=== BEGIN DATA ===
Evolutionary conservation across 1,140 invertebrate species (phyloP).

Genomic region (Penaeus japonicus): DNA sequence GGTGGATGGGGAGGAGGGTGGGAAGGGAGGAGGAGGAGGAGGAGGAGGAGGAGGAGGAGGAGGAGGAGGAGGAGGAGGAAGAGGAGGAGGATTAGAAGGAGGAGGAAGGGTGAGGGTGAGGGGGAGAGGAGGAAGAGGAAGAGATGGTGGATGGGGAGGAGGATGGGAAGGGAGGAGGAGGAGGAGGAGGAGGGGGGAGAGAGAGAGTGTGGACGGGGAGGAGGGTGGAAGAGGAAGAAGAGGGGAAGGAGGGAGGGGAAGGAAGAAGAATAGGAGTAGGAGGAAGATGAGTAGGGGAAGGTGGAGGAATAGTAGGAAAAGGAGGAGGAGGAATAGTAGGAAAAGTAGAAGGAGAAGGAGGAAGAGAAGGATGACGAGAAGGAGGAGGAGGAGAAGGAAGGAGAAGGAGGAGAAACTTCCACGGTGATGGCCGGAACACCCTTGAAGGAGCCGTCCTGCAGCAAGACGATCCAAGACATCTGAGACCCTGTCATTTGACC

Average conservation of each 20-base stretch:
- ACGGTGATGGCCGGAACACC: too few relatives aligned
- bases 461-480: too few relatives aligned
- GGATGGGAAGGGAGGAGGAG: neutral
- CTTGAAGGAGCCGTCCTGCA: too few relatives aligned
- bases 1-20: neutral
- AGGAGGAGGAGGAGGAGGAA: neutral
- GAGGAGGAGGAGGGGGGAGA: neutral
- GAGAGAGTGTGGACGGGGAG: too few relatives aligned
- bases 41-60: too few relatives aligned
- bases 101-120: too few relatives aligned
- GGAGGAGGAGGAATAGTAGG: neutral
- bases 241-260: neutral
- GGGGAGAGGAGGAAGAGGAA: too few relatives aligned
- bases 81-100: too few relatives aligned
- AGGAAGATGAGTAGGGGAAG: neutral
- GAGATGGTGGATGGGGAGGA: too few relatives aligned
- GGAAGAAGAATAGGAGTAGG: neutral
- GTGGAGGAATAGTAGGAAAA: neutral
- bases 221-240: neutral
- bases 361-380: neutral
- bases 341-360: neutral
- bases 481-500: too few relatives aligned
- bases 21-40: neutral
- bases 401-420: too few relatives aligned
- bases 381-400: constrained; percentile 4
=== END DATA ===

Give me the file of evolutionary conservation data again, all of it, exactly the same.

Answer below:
Evolutionary conservation across 1,140 invertebrate species (phyloP).

Genomic region (Penaeus japonicus): DNA sequence GGTGGATGGGGAGGAGGGTGGGAAGGGAGGAGGAGGAGGAGGAGGAGGAGGAGGAGGAGGAGGAGGAGGAGGAGGAGGAAGAGGAGGAGGATTAGAAGGAGGAGGAAGGGTGAGGGTGAGGGGGAGAGGAGGAAGAGGAAGAGATGGTGGATGGGGAGGAGGATGGGAAGGGAGGAGGAGGAGGAGGAGGAGGGGGGAGAGAGAGAGTGTGGACGGGGAGGAGGGTGGAAGAGGAAGAAGAGGGGAAGGAGGGAGGGGAAGGAAGAAGAATAGGAGTAGGAGGAAGATGAGTAGGGGAAGGTGGAGGAATAGTAGGAAAAGGAGGAGGAGGAATAGTAGGAAAAGTAGAAGGAGAAGGAGGAAGAGAAGGATGACGAGAAGGAGGAGGAGGAGAAGGAAGGAGAAGGAGGAGAAACTTCCACGGTGATGGCCGGAACACCCTTGAAGGAGCCGTCCTGCAGCAAGACGATCCAAGACATCTGAGACCCTGTCATTTGACC

Average conservation of each 20-base stretch:
- ACGGTGATGGCCGGAACACC: too few relatives aligned
- bases 461-480: too few relatives aligned
- GGATGGGAAGGGAGGAGGAG: neutral
- CTTGAAGGAGCCGTCCTGCA: too few relatives aligned
- bases 1-20: neutral
- AGGAGGAGGAGGAGGAGGAA: neutral
- GAGGAGGAGGAGGGGGGAGA: neutral
- GAGAGAGTGTGGACGGGGAG: too few relatives aligned
- bases 41-60: too few relatives aligned
- bases 101-120: too few relatives aligned
- GGAGGAGGAGGAATAGTAGG: neutral
- bases 241-260: neutral
- GGGGAGAGGAGGAAGAGGAA: too few relatives aligned
- bases 81-100: too few relatives aligned
- AGGAAGATGAGTAGGGGAAG: neutral
- GAGATGGTGGATGGGGAGGA: too few relatives aligned
- GGAAGAAGAATAGGAGTAGG: neutral
- GTGGAGGAATAGTAGGAAAA: neutral
- bases 221-240: neutral
- bases 361-380: neutral
- bases 341-360: neutral
- bases 481-500: too few relatives aligned
- bases 21-40: neutral
- bases 401-420: too few relatives aligned
- bases 381-400: constrained; percentile 4